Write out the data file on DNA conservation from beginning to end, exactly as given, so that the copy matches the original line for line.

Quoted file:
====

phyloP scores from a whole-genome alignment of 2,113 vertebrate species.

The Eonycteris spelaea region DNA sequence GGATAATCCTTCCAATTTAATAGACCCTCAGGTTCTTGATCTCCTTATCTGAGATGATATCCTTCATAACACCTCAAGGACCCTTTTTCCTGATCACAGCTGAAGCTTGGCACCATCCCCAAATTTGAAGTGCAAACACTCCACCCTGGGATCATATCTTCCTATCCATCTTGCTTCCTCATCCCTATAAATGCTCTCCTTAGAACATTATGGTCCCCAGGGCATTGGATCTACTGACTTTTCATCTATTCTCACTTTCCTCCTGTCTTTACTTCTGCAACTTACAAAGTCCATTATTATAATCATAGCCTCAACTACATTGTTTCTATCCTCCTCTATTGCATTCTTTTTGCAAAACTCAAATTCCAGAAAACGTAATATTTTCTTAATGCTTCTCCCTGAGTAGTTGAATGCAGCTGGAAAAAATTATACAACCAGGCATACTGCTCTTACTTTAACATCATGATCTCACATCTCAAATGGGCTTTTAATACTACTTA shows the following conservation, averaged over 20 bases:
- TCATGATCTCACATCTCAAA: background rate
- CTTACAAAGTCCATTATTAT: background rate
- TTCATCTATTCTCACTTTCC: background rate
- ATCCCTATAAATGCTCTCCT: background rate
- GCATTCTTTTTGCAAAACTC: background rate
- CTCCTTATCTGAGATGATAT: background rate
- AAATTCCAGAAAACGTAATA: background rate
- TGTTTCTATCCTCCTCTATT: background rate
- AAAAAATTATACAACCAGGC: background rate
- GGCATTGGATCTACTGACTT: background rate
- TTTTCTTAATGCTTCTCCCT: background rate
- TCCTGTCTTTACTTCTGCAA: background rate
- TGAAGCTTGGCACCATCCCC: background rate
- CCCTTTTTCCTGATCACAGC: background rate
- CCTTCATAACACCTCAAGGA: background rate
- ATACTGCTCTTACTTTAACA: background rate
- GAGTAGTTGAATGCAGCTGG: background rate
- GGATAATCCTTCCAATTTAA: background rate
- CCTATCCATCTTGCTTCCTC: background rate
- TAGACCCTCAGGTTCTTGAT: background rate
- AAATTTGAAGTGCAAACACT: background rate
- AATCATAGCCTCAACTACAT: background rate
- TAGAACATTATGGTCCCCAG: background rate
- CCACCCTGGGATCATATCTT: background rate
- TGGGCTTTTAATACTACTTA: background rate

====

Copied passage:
phyloP scores from a whole-genome alignment of 2,113 vertebrate species.

The Eonycteris spelaea region DNA sequence GGATAATCCTTCCAATTTAATAGACCCTCAGGTTCTTGATCTCCTTATCTGAGATGATATCCTTCATAACACCTCAAGGACCCTTTTTCCTGATCACAGCTGAAGCTTGGCACCATCCCCAAATTTGAAGTGCAAACACTCCACCCTGGGATCATATCTTCCTATCCATCTTGCTTCCTCATCCCTATAAATGCTCTCCTTAGAACATTATGGTCCCCAGGGCATTGGATCTACTGACTTTTCATCTATTCTCACTTTCCTCCTGTCTTTACTTCTGCAACTTACAAAGTCCATTATTATAATCATAGCCTCAACTACATTGTTTCTATCCTCCTCTATTGCATTCTTTTTGCAAAACTCAAATTCCAGAAAACGTAATATTTTCTTAATGCTTCTCCCTGAGTAGTTGAATGCAGCTGGAAAAAATTATACAACCAGGCATACTGCTCTTACTTTAACATCATGATCTCACATCTCAAATGGGCTTTTAATACTACTTA shows the following conservation, averaged over 20 bases:
- TCATGATCTCACATCTCAAA: background rate
- CTTACAAAGTCCATTATTAT: background rate
- TTCATCTATTCTCACTTTCC: background rate
- ATCCCTATAAATGCTCTCCT: background rate
- GCATTCTTTTTGCAAAACTC: background rate
- CTCCTTATCTGAGATGATAT: background rate
- AAATTCCAGAAAACGTAATA: background rate
- TGTTTCTATCCTCCTCTATT: background rate
- AAAAAATTATACAACCAGGC: background rate
- GGCATTGGATCTACTGACTT: background rate
- TTTTCTTAATGCTTCTCCCT: background rate
- TCCTGTCTTTACTTCTGCAA: background rate
- TGAAGCTTGGCACCATCCCC: background rate
- CCCTTTTTCCTGATCACAGC: background rate
- CCTTCATAACACCTCAAGGA: background rate
- ATACTGCTCTTACTTTAACA: background rate
- GAGTAGTTGAATGCAGCTGG: background rate
- GGATAATCCTTCCAATTTAA: background rate
- CCTATCCATCTTGCTTCCTC: background rate
- TAGACCCTCAGGTTCTTGAT: background rate
- AAATTTGAAGTGCAAACACT: background rate
- AATCATAGCCTCAACTACAT: background rate
- TAGAACATTATGGTCCCCAG: background rate
- CCACCCTGGGATCATATCTT: background rate
- TGGGCTTTTAATACTACTTA: background rate